Cast, direction key in staging Williams’ intricate, sprawling drama.
It’s a tall order. Take a text-heavy, controversial play with big, complex characters set in the Deep South, stage it in a ski town at 8,000 feet and cast it from a talent base of 7,500.
Sierra Classic Theatre, now in its 10th year, loves such challenges and kicks off its anniversary season with a searing version of Tennessee Williams’ “Cat on a Hot Tin Roof,” a “Southern Gothic” tale of family politics, death and sexuality, which opened Feb. 19 at the Mammoth Lakes Arts Center.
“Cat” focuses on the turbulent relationship of the sexually charged Maggie (“The Cat”) and her booze-binging husband, Brick Pollitt, during the course of an evening at the Pollitt’s Mississippi estate to celebrate the birthday of patriarch and tycoon “Big Daddy.”
Maggie endures an unfulfilling marriage to Brick, an ex-football star, who infuriates her with his drinking and ignorance of his brother Gooper’s attempts to gain control of the family business. Meanwhile, Big Daddy’s doctor, family and even his preacher conspire to keep vital information from him and his wife, Big Mama, all preening and posturing in hopes of securing a share of his vast fortune.
At first, you may think the play is about “truth,” but at best that’s a secondary concern. For my money, “Cat” is about lies, those we tell others and ourselves, and the facades we put up to conceal them.
The key word is “mendacity,” meaning a lie or falsehood, a term Brick uses to describe his “disgust” with the lies inherent in the aging, crumbling Southern society, and its conventional code of social conduct. Ironically, the South is the perfect venue for such analysis. An extension of his dysfunctional Dixie upbringing, to Williams Southerners aren’t any different when it comes to lying; they’re just better at it.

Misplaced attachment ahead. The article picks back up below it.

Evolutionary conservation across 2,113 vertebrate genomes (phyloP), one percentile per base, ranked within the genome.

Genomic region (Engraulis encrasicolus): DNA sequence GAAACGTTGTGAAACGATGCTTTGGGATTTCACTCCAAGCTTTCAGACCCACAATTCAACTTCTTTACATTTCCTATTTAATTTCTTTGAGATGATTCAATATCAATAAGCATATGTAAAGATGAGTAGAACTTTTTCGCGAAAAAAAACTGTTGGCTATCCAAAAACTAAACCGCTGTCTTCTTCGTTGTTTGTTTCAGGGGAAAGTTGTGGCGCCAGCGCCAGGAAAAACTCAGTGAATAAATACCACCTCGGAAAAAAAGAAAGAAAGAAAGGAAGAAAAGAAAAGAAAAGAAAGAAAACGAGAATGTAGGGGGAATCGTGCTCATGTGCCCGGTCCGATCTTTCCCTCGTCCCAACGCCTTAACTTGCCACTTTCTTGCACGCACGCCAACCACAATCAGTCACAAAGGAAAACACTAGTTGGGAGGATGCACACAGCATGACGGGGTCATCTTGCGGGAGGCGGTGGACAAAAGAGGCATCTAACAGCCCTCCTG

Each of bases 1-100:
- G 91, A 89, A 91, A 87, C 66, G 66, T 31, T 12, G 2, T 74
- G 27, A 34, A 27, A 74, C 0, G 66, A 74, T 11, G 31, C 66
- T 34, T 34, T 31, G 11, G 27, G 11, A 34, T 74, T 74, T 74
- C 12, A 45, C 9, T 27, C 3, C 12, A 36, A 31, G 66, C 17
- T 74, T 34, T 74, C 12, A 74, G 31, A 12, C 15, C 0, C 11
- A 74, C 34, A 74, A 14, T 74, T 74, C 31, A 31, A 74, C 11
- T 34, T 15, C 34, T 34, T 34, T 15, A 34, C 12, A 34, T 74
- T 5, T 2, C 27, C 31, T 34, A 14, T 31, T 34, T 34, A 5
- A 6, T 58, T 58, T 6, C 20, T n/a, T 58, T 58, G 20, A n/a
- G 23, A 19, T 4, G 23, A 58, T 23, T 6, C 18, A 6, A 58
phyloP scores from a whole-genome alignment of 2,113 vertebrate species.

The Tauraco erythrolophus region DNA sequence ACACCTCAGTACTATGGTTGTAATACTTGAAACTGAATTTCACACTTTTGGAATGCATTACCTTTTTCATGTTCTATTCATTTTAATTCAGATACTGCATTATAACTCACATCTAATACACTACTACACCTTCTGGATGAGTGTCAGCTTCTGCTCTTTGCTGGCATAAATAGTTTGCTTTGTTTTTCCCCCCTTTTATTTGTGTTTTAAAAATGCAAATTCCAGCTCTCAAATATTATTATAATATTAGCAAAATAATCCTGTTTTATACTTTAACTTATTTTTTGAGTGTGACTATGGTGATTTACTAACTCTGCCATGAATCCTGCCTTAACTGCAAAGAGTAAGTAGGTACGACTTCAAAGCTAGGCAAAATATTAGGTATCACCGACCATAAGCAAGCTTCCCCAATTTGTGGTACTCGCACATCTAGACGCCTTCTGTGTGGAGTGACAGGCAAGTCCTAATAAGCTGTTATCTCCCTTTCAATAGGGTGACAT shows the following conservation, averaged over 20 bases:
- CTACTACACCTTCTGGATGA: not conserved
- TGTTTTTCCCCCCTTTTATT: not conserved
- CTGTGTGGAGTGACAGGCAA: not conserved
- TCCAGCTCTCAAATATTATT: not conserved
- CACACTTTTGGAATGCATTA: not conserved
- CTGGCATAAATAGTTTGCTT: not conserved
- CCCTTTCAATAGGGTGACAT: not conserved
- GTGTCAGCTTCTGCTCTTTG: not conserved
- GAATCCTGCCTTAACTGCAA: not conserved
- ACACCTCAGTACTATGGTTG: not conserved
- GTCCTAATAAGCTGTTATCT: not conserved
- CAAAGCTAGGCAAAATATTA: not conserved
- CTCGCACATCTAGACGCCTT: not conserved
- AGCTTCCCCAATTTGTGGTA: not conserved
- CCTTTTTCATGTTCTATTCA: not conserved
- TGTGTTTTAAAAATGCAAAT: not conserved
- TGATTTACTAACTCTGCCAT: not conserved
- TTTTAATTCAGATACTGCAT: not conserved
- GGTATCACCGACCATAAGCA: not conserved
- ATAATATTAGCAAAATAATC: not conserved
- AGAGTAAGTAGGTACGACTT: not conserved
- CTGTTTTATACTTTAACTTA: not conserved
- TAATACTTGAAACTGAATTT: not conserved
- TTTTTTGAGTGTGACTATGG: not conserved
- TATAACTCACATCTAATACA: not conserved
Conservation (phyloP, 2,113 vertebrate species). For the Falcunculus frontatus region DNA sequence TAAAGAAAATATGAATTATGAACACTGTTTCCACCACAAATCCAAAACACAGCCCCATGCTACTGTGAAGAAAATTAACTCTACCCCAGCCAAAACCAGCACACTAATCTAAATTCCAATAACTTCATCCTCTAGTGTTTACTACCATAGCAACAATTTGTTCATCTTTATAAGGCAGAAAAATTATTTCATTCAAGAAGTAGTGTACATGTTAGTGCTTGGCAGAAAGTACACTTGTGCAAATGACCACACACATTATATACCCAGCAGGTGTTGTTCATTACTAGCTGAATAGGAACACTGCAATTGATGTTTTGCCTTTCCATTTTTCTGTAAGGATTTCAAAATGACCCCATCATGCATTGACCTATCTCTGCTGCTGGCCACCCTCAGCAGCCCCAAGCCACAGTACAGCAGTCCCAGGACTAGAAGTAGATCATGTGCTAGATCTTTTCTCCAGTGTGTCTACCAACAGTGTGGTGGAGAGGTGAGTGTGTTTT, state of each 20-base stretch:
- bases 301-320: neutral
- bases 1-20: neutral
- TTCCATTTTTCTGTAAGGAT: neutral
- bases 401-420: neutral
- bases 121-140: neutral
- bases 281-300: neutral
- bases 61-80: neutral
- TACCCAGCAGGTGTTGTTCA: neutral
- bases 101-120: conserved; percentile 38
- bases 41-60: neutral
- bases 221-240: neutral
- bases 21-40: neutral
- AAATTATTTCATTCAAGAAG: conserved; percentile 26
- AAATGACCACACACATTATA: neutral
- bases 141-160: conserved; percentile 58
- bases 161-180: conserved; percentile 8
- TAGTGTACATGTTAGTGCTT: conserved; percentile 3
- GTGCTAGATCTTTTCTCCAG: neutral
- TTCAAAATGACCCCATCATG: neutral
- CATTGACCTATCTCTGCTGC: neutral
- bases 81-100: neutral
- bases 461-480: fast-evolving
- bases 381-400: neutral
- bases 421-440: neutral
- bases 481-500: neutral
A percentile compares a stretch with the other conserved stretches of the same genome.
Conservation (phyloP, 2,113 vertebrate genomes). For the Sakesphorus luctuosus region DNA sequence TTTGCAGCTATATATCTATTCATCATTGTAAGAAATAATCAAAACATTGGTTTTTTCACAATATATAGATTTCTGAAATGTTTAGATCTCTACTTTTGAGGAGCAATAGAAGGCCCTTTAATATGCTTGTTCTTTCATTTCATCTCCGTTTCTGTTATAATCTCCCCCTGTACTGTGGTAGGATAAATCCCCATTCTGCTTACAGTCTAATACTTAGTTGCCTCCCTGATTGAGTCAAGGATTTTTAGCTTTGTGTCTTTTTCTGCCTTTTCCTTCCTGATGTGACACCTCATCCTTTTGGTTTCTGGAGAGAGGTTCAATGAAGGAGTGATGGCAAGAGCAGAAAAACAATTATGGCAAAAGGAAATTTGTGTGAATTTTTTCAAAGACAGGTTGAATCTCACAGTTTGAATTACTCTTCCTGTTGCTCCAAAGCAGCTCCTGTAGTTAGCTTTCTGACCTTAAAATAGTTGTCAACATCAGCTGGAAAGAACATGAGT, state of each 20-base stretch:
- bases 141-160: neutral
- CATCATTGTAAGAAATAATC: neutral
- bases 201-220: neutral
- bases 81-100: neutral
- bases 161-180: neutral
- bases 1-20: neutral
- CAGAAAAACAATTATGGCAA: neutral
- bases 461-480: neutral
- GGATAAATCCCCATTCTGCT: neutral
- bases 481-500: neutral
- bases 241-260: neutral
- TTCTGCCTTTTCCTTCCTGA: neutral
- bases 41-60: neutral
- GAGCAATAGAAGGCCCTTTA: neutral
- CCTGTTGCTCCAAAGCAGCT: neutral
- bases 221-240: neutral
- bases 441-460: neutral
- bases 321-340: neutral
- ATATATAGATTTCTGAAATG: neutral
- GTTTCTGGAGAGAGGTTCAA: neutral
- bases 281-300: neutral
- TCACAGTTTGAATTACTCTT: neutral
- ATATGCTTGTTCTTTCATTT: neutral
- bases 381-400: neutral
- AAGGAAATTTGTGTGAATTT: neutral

Far more than its 1958 film counterpart, the play also examines repressed homosexuality in an “old” South that resents the changes associated with the modern era as much as it did being part of the Union 100 years earlier.
Finding actors for the show’s larger-than-life leads could have proven to be an almost futile task. As luck would have it, not only were they here, but several relative newcomers proved to be almost destined for their roles.
Dee Osborne, first seen in SCT’s 2007 “Dance of Death” murder mystery, has worked in theater mostly behind the scenes, but she may want to consider more auditions, based on her sassy, smarmy, sarcasm-filled delivery of Mae, Gooper’s all-too-fertile wife.
Speaking of which, it’s been a while since audiences have seen Michael Dostrow (he last appeared onstage while in medical school), but like riding a bicycle, he got the role and started pedaling, bringing off the opportunistic, resentful Gooper as if he’s never been away.
Ted Carleton made his stage debut as the comedic Gary Peter Lefkowitz in last year’s “I Hate Hamlet.” The boozing, withdrawn, brutally handsome Brick may be a totally different character, but he bottles and uncorks his frustrations with marriage, family and a game (football) he can no longer play like a natural.